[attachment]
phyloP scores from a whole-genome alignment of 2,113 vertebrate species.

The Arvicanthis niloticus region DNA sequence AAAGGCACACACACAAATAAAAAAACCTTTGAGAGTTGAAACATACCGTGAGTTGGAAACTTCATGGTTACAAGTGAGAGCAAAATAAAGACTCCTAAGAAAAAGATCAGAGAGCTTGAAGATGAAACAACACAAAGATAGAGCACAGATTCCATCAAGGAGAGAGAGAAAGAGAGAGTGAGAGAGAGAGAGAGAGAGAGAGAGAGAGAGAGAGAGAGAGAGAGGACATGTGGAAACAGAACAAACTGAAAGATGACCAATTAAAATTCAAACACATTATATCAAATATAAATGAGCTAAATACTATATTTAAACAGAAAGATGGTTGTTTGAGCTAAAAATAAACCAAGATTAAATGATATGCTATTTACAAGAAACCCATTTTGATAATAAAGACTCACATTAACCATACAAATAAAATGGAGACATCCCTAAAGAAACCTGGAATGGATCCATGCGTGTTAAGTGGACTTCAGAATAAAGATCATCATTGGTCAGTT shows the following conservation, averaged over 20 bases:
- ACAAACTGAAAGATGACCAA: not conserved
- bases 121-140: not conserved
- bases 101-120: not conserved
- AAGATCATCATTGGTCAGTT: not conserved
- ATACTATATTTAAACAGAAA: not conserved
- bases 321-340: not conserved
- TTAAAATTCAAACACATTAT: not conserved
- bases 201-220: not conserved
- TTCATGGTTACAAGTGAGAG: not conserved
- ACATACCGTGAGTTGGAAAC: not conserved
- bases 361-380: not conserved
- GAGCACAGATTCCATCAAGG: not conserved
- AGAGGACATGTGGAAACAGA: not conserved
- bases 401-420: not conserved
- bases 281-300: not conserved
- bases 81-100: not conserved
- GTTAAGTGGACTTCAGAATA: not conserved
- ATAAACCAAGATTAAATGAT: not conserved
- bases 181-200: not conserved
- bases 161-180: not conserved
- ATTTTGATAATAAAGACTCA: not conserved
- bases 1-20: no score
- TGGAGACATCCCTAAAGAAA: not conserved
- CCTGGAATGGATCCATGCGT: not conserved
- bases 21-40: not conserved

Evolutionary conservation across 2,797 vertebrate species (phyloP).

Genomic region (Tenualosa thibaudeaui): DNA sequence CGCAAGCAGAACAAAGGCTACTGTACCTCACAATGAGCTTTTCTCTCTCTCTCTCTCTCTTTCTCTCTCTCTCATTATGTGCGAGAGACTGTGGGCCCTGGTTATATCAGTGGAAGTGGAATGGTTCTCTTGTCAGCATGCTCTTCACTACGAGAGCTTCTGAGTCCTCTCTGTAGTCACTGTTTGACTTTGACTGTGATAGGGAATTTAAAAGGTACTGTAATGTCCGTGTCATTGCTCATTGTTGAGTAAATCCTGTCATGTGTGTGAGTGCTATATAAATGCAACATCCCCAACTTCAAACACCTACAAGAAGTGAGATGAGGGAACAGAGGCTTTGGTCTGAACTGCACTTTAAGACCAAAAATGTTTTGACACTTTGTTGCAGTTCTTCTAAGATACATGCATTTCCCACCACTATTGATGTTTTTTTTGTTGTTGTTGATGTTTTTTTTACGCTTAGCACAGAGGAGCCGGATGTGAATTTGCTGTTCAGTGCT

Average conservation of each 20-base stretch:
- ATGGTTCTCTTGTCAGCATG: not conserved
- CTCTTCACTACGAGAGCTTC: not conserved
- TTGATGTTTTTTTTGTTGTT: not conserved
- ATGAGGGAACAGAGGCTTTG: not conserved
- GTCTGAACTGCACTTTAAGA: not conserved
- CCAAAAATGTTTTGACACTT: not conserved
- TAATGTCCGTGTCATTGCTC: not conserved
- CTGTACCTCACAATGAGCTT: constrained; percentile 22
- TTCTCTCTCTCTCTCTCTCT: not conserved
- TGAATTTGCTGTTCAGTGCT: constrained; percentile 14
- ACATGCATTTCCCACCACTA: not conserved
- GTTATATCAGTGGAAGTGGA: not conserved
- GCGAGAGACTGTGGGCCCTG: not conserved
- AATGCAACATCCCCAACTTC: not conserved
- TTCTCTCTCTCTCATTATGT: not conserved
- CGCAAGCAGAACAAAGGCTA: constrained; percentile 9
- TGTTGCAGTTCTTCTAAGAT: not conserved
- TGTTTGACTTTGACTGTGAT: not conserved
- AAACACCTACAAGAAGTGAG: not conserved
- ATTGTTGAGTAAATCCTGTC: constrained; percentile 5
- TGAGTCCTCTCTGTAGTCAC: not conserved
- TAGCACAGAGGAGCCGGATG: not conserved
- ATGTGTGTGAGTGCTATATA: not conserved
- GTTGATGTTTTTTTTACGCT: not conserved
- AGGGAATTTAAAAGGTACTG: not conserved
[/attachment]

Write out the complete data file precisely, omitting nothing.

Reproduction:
phyloP scores from a whole-genome alignment of 2,113 vertebrate species.

The Arvicanthis niloticus region DNA sequence AAAGGCACACACACAAATAAAAAAACCTTTGAGAGTTGAAACATACCGTGAGTTGGAAACTTCATGGTTACAAGTGAGAGCAAAATAAAGACTCCTAAGAAAAAGATCAGAGAGCTTGAAGATGAAACAACACAAAGATAGAGCACAGATTCCATCAAGGAGAGAGAGAAAGAGAGAGTGAGAGAGAGAGAGAGAGAGAGAGAGAGAGAGAGAGAGAGAGAGAGGACATGTGGAAACAGAACAAACTGAAAGATGACCAATTAAAATTCAAACACATTATATCAAATATAAATGAGCTAAATACTATATTTAAACAGAAAGATGGTTGTTTGAGCTAAAAATAAACCAAGATTAAATGATATGCTATTTACAAGAAACCCATTTTGATAATAAAGACTCACATTAACCATACAAATAAAATGGAGACATCCCTAAAGAAACCTGGAATGGATCCATGCGTGTTAAGTGGACTTCAGAATAAAGATCATCATTGGTCAGTT shows the following conservation, averaged over 20 bases:
- ACAAACTGAAAGATGACCAA: not conserved
- bases 121-140: not conserved
- bases 101-120: not conserved
- AAGATCATCATTGGTCAGTT: not conserved
- ATACTATATTTAAACAGAAA: not conserved
- bases 321-340: not conserved
- TTAAAATTCAAACACATTAT: not conserved
- bases 201-220: not conserved
- TTCATGGTTACAAGTGAGAG: not conserved
- ACATACCGTGAGTTGGAAAC: not conserved
- bases 361-380: not conserved
- GAGCACAGATTCCATCAAGG: not conserved
- AGAGGACATGTGGAAACAGA: not conserved
- bases 401-420: not conserved
- bases 281-300: not conserved
- bases 81-100: not conserved
- GTTAAGTGGACTTCAGAATA: not conserved
- ATAAACCAAGATTAAATGAT: not conserved
- bases 181-200: not conserved
- bases 161-180: not conserved
- ATTTTGATAATAAAGACTCA: not conserved
- bases 1-20: no score
- TGGAGACATCCCTAAAGAAA: not conserved
- CCTGGAATGGATCCATGCGT: not conserved
- bases 21-40: not conserved

Evolutionary conservation across 2,797 vertebrate species (phyloP).

Genomic region (Tenualosa thibaudeaui): DNA sequence CGCAAGCAGAACAAAGGCTACTGTACCTCACAATGAGCTTTTCTCTCTCTCTCTCTCTCTTTCTCTCTCTCTCATTATGTGCGAGAGACTGTGGGCCCTGGTTATATCAGTGGAAGTGGAATGGTTCTCTTGTCAGCATGCTCTTCACTACGAGAGCTTCTGAGTCCTCTCTGTAGTCACTGTTTGACTTTGACTGTGATAGGGAATTTAAAAGGTACTGTAATGTCCGTGTCATTGCTCATTGTTGAGTAAATCCTGTCATGTGTGTGAGTGCTATATAAATGCAACATCCCCAACTTCAAACACCTACAAGAAGTGAGATGAGGGAACAGAGGCTTTGGTCTGAACTGCACTTTAAGACCAAAAATGTTTTGACACTTTGTTGCAGTTCTTCTAAGATACATGCATTTCCCACCACTATTGATGTTTTTTTTGTTGTTGTTGATGTTTTTTTTACGCTTAGCACAGAGGAGCCGGATGTGAATTTGCTGTTCAGTGCT

Average conservation of each 20-base stretch:
- ATGGTTCTCTTGTCAGCATG: not conserved
- CTCTTCACTACGAGAGCTTC: not conserved
- TTGATGTTTTTTTTGTTGTT: not conserved
- ATGAGGGAACAGAGGCTTTG: not conserved
- GTCTGAACTGCACTTTAAGA: not conserved
- CCAAAAATGTTTTGACACTT: not conserved
- TAATGTCCGTGTCATTGCTC: not conserved
- CTGTACCTCACAATGAGCTT: constrained; percentile 22
- TTCTCTCTCTCTCTCTCTCT: not conserved
- TGAATTTGCTGTTCAGTGCT: constrained; percentile 14
- ACATGCATTTCCCACCACTA: not conserved
- GTTATATCAGTGGAAGTGGA: not conserved
- GCGAGAGACTGTGGGCCCTG: not conserved
- AATGCAACATCCCCAACTTC: not conserved
- TTCTCTCTCTCTCATTATGT: not conserved
- CGCAAGCAGAACAAAGGCTA: constrained; percentile 9
- TGTTGCAGTTCTTCTAAGAT: not conserved
- TGTTTGACTTTGACTGTGAT: not conserved
- AAACACCTACAAGAAGTGAG: not conserved
- ATTGTTGAGTAAATCCTGTC: constrained; percentile 5
- TGAGTCCTCTCTGTAGTCAC: not conserved
- TAGCACAGAGGAGCCGGATG: not conserved
- ATGTGTGTGAGTGCTATATA: not conserved
- GTTGATGTTTTTTTTACGCT: not conserved
- AGGGAATTTAAAAGGTACTG: not conserved